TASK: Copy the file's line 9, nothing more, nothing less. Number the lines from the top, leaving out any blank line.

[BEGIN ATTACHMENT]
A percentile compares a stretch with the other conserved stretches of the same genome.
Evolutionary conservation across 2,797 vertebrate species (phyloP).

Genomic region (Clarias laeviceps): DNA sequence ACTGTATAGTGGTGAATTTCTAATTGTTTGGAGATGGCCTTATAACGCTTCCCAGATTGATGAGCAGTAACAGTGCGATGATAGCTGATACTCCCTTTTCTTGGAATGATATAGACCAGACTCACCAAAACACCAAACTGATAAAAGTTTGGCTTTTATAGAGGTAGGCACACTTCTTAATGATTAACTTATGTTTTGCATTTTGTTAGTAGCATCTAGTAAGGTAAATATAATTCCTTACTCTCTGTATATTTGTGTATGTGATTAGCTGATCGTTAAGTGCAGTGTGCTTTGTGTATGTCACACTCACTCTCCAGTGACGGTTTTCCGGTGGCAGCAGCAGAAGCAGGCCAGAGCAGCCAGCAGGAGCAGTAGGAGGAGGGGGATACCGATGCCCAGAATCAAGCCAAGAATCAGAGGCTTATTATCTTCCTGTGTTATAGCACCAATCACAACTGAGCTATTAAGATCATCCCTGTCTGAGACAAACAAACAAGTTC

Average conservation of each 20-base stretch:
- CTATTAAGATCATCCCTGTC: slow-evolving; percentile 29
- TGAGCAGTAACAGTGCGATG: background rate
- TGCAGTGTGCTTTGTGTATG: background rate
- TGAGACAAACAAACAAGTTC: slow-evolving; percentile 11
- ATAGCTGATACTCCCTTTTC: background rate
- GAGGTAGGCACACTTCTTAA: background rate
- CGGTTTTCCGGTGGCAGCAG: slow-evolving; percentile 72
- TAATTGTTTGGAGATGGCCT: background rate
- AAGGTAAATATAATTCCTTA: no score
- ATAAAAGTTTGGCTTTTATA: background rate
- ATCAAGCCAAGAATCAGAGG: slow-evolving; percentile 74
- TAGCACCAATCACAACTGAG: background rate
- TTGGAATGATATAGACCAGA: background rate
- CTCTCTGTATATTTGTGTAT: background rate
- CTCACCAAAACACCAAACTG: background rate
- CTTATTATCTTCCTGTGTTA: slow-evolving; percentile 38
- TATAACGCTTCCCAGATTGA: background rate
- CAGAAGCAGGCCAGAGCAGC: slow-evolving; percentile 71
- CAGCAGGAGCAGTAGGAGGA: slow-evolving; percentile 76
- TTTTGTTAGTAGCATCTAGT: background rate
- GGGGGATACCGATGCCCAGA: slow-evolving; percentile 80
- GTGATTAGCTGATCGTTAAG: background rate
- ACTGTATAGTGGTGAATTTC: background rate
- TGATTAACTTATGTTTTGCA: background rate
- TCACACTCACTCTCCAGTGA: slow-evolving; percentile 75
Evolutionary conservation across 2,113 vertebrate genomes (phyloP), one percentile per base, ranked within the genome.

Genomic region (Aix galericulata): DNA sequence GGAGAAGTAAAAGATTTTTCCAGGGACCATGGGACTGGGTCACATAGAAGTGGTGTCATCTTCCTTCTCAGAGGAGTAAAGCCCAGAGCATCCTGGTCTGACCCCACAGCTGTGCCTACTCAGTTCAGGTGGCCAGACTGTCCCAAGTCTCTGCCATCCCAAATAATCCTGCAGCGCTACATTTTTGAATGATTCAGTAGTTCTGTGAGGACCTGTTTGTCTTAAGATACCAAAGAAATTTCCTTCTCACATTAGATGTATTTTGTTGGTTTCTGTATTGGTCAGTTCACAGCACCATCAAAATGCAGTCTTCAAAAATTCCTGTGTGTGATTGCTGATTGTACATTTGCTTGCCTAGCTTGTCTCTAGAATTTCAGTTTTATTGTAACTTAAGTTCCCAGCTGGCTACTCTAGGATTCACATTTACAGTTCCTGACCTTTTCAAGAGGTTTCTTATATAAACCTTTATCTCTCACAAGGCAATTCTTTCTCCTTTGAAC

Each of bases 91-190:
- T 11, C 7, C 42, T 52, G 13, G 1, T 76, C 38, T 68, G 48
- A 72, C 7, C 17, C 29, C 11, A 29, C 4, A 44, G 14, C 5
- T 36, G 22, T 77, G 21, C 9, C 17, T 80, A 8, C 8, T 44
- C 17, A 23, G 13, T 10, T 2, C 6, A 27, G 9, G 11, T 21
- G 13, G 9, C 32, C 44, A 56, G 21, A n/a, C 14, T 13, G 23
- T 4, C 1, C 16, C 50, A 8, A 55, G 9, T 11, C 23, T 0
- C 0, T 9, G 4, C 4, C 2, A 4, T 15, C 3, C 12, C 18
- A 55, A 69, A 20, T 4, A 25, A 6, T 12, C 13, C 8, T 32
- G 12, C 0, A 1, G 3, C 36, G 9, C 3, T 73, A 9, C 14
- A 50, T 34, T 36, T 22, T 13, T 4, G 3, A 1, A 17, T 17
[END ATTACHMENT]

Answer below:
- ATAGCTGATACTCCCTTTTC: background rate